Meet the programmers: XLN Audio

What does it take to model real-life drums and pianos? We thrash it out with Lars Erlandsson

Lars Erlandsson
XLN Audio's Lars Erlandsson

Swedish software developers XLN Audio first found success with their superb virtual drum kit Addictive Drums, which was followed by the equally impressive Addictive Keys classic keyboards emulator. Recently they've branched out into effects with DS-10 Drum Shaper and drum triggering with Addictive Trigger. We pinned co-founder Lars Erlandsson down to get the skinny on how it all came together.

What's your background in music and in programming?

"I've always been interested in technical stuff. From Lego as a kid onwards to soldering DIY electronic kits, and then the home computer revolution when I was about 12. Synths were always very intriguing - my first synth was a DIY PAiA kit. As the years went by, I moved on to just writing and producing, and in the early 2000s, I was working full-time as a writer/producer in Stockholm.

"After teaming up with current XLN CEO and co-founder Niklas Möller, the idea for Addictive Drums popped into existence. We teamed up with some excellent programmers to make it a reality. I did a lot of programming on the tools we used to edit the thousands of samples. When we developed Addictive Keys, I got a digital piano in the XLN office, and spent a lot of time playing just for fun!"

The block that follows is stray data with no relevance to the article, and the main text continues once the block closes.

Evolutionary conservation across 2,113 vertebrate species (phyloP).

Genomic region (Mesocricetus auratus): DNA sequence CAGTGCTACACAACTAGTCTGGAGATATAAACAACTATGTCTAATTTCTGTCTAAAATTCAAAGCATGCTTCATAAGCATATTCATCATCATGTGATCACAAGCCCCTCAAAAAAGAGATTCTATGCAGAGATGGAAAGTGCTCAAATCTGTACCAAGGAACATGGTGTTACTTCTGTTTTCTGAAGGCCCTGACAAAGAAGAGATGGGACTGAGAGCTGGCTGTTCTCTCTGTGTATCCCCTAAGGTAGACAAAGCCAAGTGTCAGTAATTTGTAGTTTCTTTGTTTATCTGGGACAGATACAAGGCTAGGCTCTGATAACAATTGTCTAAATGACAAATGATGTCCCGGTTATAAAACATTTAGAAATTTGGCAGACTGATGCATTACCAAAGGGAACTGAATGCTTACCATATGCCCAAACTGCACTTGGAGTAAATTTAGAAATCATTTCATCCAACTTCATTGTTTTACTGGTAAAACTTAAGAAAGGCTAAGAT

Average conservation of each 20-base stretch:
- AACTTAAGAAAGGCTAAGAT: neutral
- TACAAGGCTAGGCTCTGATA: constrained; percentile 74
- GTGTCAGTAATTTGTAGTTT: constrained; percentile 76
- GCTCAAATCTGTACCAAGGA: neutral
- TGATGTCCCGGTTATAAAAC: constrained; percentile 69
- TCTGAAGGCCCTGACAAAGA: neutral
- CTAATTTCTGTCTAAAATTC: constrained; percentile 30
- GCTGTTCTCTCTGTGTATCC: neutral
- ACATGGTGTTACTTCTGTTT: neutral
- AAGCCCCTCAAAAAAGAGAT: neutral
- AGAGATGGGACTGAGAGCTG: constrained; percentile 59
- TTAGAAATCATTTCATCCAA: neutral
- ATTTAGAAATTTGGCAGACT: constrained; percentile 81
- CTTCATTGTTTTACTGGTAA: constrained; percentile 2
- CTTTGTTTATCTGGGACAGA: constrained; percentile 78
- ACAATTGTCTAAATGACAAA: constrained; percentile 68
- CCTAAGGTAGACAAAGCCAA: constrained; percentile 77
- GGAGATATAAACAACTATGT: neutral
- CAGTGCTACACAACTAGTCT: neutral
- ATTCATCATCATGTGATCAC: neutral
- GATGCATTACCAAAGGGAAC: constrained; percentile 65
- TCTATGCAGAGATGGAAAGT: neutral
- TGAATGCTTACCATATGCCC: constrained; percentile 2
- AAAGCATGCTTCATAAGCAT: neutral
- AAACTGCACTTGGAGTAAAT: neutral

Addictive Trigger is your new drum replacement plugin. Which part of it was hardest to get working right?

"As with many things, it's the last 10% that takes 50% of the effort! The 'Audio Fingerprint' technology worked pretty well from the start, as did the transient/peak detection - at least on a basic level. We started it out as a lab project, and it was pretty clear that we had something really cool there. Then a lot of time was spent refining and improving, testing 'impossible' cases etc. We always spend a lot of time on workflow and usability. Things move around a lot in the interface from the early labs 'til the final product."

How is the process different between sampling pianos and drums?

"In a regular piano recording (in a song context), the mics are set up so that the piano sounds good for that particular song - for the range of keys used and so on. So maybe the top key range sounds really weird, but if they're not used in the song, it doesn't really matter. With sampling, on the other hand, you need every single key to sound good and consistent. So mic placement is really important, especially since we also sample a lot of different mic perspectives. Drums are easier in this aspect - each drum needs to sound good but is its own little entity, with its own sound and placement.

"For both types I can say this much: it's a lot of work. The sessions are long, and pretty soon you hear long ride cymbal decays in your dreams!"

You recently released the DS-10 Drum Shaper, too. Were you able to apply what you learnt in producing Addictive Drums (in sampling/mixing kits and in programming the software) while making it?

"Addictive Drums 2 introduced a transient shaper in the effects chain, and we realised what a powerful tool that is. We've always talked about releasing something from AD as its own 'thing', and this seemed like a great candidate. Once we started talking about transient shaping, we came up with a whole bunch of new cool ideas, which made DS-10 grow into its own thing. We kept the original algorithm from AD2 and added two more, plus a Mojo section that does sensible things depending on input material. Having worked so much with drums was definitely helpful, and we really wanted to make sure it works great on drums rather than taking a more generic approach. I really like how it turned out!"

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